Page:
Unfamiliar regional accents disrupt spoken word recognition by L2 and L1 learners and L1 adults, and confuse ASR and smart systems. Little is known, however, about which aspects of nonnative accents hinder word recognition, or what processes are involved. We assessed how Australian English (AusE) listenersf recognition of words in unfamiliar accents is affected by two types of cross-accent perceptual assimilation: 1) other-accent phones that constitute edeviantf versions of the matching AusE phonemes (Category Goodness assimilation: CG); 2) phones that cross a native phonological boundary, i.e., assimilate to mismatching AusE phonemes (Category Shift: CS). Eyetracking ("visual world") revealed the timecourse of lexical competition during online identification of words spoken in Jamaican (JaME: vowel differences from AusE) and Cockney English (CknE: consonant differences), while choosing among four printed choice words: target, onset and offset competitors, unrelated distracter. Recognition was slower, and both competitor types were considered more and longer for JaME and CknE than AusE pronunciations; these effects were stronger for CS than CG differences. We conclude that: 1) perceptual assimilation plays a key role in cross-accent word recognition; 2) lexical competition involves not only onsets but also later aspects of words; 3) vowel and consonant variations affect lexical competition similarly.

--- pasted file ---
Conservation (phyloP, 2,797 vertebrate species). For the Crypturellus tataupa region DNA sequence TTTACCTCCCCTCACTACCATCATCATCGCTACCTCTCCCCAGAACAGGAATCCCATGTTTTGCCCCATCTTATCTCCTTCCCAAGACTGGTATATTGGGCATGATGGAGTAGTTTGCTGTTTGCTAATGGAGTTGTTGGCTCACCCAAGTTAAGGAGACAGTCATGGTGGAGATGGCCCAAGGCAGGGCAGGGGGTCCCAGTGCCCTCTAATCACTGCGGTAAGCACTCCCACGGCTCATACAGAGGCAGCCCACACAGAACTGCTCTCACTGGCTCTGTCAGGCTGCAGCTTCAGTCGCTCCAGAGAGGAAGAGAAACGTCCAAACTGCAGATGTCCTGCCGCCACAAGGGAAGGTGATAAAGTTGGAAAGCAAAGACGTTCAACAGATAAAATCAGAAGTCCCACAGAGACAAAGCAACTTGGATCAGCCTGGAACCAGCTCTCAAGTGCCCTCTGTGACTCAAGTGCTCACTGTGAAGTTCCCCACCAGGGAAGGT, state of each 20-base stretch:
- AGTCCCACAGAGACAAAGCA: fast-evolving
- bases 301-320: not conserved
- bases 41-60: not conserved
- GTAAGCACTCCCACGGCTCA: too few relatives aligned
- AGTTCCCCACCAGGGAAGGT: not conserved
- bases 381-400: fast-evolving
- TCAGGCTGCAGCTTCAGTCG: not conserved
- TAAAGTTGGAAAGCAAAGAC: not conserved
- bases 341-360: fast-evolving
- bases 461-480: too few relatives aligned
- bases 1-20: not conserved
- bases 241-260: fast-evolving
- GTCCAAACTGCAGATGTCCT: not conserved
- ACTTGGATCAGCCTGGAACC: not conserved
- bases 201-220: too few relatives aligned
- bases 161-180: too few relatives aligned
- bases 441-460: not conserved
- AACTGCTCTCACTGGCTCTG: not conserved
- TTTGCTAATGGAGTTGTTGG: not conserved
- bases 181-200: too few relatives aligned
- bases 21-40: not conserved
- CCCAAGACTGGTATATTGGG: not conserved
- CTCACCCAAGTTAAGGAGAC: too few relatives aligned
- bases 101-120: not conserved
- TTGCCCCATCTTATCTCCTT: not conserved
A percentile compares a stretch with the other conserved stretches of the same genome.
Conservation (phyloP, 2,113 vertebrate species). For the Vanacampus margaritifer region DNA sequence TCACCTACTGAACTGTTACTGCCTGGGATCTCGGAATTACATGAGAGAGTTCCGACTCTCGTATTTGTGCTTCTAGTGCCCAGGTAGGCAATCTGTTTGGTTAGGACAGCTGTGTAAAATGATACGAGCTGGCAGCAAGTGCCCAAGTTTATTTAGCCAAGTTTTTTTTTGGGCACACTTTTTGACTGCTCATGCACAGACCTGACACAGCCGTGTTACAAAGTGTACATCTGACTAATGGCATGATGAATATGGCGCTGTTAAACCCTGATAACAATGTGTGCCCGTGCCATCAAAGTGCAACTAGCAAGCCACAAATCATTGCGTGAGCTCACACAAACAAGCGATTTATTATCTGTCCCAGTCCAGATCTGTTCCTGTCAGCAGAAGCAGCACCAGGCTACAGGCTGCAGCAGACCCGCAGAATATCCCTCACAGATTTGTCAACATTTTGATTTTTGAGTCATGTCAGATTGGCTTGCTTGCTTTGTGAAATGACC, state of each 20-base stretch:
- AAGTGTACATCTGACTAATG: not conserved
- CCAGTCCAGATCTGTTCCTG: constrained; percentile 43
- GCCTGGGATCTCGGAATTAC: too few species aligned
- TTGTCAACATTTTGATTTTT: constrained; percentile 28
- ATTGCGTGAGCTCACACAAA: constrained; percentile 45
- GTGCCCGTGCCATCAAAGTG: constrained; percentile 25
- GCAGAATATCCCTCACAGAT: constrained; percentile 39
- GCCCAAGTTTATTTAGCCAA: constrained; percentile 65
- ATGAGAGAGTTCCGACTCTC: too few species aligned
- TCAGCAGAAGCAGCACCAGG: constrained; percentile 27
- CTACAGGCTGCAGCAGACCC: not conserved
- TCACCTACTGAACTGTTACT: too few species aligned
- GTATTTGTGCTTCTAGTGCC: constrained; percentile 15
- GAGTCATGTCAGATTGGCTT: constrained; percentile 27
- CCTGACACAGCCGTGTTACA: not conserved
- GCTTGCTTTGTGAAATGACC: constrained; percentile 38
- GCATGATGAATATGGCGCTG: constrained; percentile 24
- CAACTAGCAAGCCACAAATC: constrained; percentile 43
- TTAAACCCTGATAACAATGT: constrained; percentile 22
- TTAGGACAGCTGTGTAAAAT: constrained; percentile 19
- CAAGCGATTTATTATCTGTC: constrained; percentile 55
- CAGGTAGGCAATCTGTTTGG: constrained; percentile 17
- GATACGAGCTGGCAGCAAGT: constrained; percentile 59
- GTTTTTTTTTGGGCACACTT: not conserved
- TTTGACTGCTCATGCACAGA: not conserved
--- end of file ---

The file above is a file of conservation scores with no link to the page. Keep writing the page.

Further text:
Bibliographic reference. Best, Catherine T. / Shaw, Jason A. / Clancy, Elizabeth (2013): "Recognizing words across regional accents: the role of perceptual assimilation in lexical competition", In INTERSPEECH-2013, 2128-2132.